The Protection Racket

Development activists finally realize that free trade is not evil. When do they plan to tell the poor?

It has been encouraging to watch advocates for the world’s poor become more sophisticated about the benefits of trade liberalization in recent years. It is now rare to find groups, such as Public Citizen, that are against all forms of liberalization. Most, including Oxfam, Christian Aid, and ActionAid, agree that poor countries would benefit if rich countries lowered their trade barriers. What remains puzzling is why these same organizations resist following their logic any further. Why do those speaking on behalf of the poor fail to realize that developing countries will also benefit from their own liberalization? Why do so many otherwise knowledgeable voices still recommend that developing countries practice poor-world protectionism?

Development activists are slow to accept that liberalization by poor countries — even if rich countries don’t respond in kind — increases exports and thereby strengthens developing-country economies. For instance, when Bangladesh lowers its trade barriers, it makes the domestic market less profitable in relation to the world market, therefore encouraging its people to export more. Opening the door to world markets can also usher in new technology and bring out the best in a country’s entrepreneurs by encouraging competition with the world’s most efficient suppliers of high-quality products.

South Korea’s and India’s roads to development are good examples of the choice many poor countries face today. Until 1960, the two countries tried to grow by protecting fragile national industries. Then South Korea switched to an export-oriented strategy and proceeded to dismantle trade restrictions across the board. The results weren’t long in coming. Seoul produced impressive annual growth rates of 23.7 percent in exports, 18 percent in imports, and 6.3 percent in per capita income between 1961 and 1980. The country’s exports as a proportion of gross domestic product (GDP) umped from 5.3 to 33.1 percent during the same period.

India, on the other hand, toyed with liberalization in the 1960s but never got serious about encouraging its exporters or eliminating restrictions on imports. The government kept an array of domestic industries on life support, without regard to their inefficiency or comparative advantage. India’s trade regime was so repressive that (excluding cereal and oil) its imports as a percentage of GDP fell from 7 percent in 1958 to just 3 percent in 1976. Despite stable politics and a highly capable bureaucracy, India saw its per capita GDP grow at a slothful 1.1 percent between 1961 and 1980.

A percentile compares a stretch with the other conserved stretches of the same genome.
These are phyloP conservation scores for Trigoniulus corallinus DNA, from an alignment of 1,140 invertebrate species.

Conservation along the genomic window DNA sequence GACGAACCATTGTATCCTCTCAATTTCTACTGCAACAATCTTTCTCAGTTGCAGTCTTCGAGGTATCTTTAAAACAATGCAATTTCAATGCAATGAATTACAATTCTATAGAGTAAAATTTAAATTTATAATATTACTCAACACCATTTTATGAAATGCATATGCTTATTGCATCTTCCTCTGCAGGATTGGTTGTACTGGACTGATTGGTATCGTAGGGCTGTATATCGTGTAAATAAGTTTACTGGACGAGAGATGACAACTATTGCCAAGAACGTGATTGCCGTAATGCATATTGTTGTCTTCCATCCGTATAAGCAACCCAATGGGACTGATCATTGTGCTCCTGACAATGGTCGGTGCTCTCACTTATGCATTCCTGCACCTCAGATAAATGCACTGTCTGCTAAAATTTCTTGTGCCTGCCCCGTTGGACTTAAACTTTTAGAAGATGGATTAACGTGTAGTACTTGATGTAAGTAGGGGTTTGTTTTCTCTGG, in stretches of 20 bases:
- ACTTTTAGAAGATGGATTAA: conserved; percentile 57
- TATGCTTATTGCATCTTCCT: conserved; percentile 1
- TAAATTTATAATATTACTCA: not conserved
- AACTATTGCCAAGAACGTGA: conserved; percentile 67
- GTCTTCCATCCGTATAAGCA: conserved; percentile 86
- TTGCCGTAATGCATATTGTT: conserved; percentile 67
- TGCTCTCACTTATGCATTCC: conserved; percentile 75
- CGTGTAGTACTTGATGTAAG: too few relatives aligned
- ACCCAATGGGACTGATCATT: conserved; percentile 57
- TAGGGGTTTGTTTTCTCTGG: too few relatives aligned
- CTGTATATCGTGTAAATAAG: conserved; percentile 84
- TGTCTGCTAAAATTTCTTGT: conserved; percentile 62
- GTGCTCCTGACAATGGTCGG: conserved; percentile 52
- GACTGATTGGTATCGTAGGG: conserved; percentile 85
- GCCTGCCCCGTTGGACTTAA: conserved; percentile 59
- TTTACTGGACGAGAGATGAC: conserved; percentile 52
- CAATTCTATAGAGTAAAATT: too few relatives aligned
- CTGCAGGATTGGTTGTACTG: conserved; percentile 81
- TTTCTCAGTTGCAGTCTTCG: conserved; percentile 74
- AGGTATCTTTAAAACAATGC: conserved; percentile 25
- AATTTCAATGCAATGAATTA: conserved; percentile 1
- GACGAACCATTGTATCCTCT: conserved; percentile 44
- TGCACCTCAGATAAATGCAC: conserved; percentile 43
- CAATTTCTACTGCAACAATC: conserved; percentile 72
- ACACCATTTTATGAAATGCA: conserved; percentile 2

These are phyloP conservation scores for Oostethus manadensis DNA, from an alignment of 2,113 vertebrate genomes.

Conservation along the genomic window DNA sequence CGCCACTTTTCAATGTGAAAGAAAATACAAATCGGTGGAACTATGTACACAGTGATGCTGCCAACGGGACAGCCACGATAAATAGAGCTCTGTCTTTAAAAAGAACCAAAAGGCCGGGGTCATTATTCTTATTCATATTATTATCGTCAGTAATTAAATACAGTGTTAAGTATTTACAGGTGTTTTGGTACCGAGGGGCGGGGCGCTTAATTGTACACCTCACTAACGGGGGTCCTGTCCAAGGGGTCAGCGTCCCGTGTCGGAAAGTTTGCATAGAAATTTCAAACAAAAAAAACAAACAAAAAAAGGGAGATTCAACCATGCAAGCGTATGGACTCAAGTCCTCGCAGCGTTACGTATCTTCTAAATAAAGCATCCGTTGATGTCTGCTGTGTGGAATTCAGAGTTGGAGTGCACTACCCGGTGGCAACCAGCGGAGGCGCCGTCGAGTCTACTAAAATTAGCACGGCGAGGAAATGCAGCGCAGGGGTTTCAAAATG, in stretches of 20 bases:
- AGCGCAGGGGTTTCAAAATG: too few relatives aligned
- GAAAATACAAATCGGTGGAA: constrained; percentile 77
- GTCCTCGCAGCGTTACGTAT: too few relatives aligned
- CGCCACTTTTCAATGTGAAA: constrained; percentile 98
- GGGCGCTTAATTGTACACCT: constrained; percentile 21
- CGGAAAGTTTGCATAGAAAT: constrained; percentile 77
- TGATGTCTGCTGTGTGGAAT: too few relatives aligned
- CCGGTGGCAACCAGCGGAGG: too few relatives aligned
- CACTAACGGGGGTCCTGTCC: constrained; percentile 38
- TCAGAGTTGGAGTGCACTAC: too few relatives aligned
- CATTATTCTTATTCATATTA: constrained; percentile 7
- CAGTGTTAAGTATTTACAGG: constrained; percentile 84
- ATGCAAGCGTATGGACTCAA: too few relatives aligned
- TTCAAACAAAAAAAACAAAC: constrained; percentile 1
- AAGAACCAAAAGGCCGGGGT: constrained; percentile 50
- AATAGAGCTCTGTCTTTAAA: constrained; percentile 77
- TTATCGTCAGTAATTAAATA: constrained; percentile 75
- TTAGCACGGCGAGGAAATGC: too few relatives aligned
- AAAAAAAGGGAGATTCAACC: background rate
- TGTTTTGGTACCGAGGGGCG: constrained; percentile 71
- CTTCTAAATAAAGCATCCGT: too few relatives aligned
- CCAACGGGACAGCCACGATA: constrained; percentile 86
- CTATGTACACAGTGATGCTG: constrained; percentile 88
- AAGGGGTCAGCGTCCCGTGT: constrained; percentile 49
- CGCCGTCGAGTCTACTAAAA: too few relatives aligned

It’s tough to find an example of a developing country that has grown rapidly while maintaining high trade barriers. Some have argued that India’s and China’s recent growth spurts buck the trend. True, protectionist policies were in place when the two countries began to grow rapidly, but they sustained their booms only through massive trade liberalization. And because the liberalization occurred over at least 20 years, the two countries managed to escape some of the most painful social side effects.

Unable to muster empirical support for their positions, today’s apologists for protectionism contend that agriculture — now the critical trade issue — is somehow different. Successive Indian commerce ministers, for example, have argued that they cannot risk the lives of the 650 million Indians who depend on agriculture for their livelihood. Oxfam has made similar arguments about countries such as Vietnam and Ghana. Acknowledging that economic liberalization must proceed gradually and with proper safety nets for dislocated farmers hardly supports the protectionist position. There is no reason to believe that the benefits that flow from competition in every other industry do not exist in agriculture, too. Yes, rich countries massively subsidize their own agriculture. But poor countries lose from their trade barriers with or without rich-country subsidies.

Chile’s agricultural exports, for example, grew from $1.2 billion to $4.9 billion between 1991 and 2001 as it liberalized. Even India, which has only halfheartedly opened its agricultural sector by removing export restrictions and eliminating exchange-rate overvaluation, saw its agricultural exports rise from $3.4 billion in 1991 to $7.4 billion in 2004. Importantly, this expansion occurred without a significant reduction in agricultural trade barriers in developed-country markets.

It’s an illusion to believe that rich countries will simply lift their trade barriers without demanding the same of their trading partners in the developing world. Recent history is evidence enough. In 1965, developed countries committed to eliminating trade barriers that were particularly harmful to poor economies. Yet, with the developing countries opting out of direct negotiations, barriers to imports of agricultural products, textiles, and clothing rose rather than declined. It was only when developing countries joined the Uruguay Round of trade talks through what is now the World Trade Organization that developed countries abolished import quotas on textiles and clothing.

Like South Korea and India before them, today’s poorest countries face a choice. They can either wait in vain for rich countries to unilaterally drop their trade barriers, take the time to negotiate mutual concessions, or liberalize their own markets — regardless of what the rich countries do. Getting developed countries to simultaneously liberalize will allow developing countries to multiply the benefits of their own liberalization, but that welcome prospect shouldn’t be cause for delay. Unilateralism may be harmful when it comes to matters of peace and war, but when it comes to trade and development, it can be all to the good.

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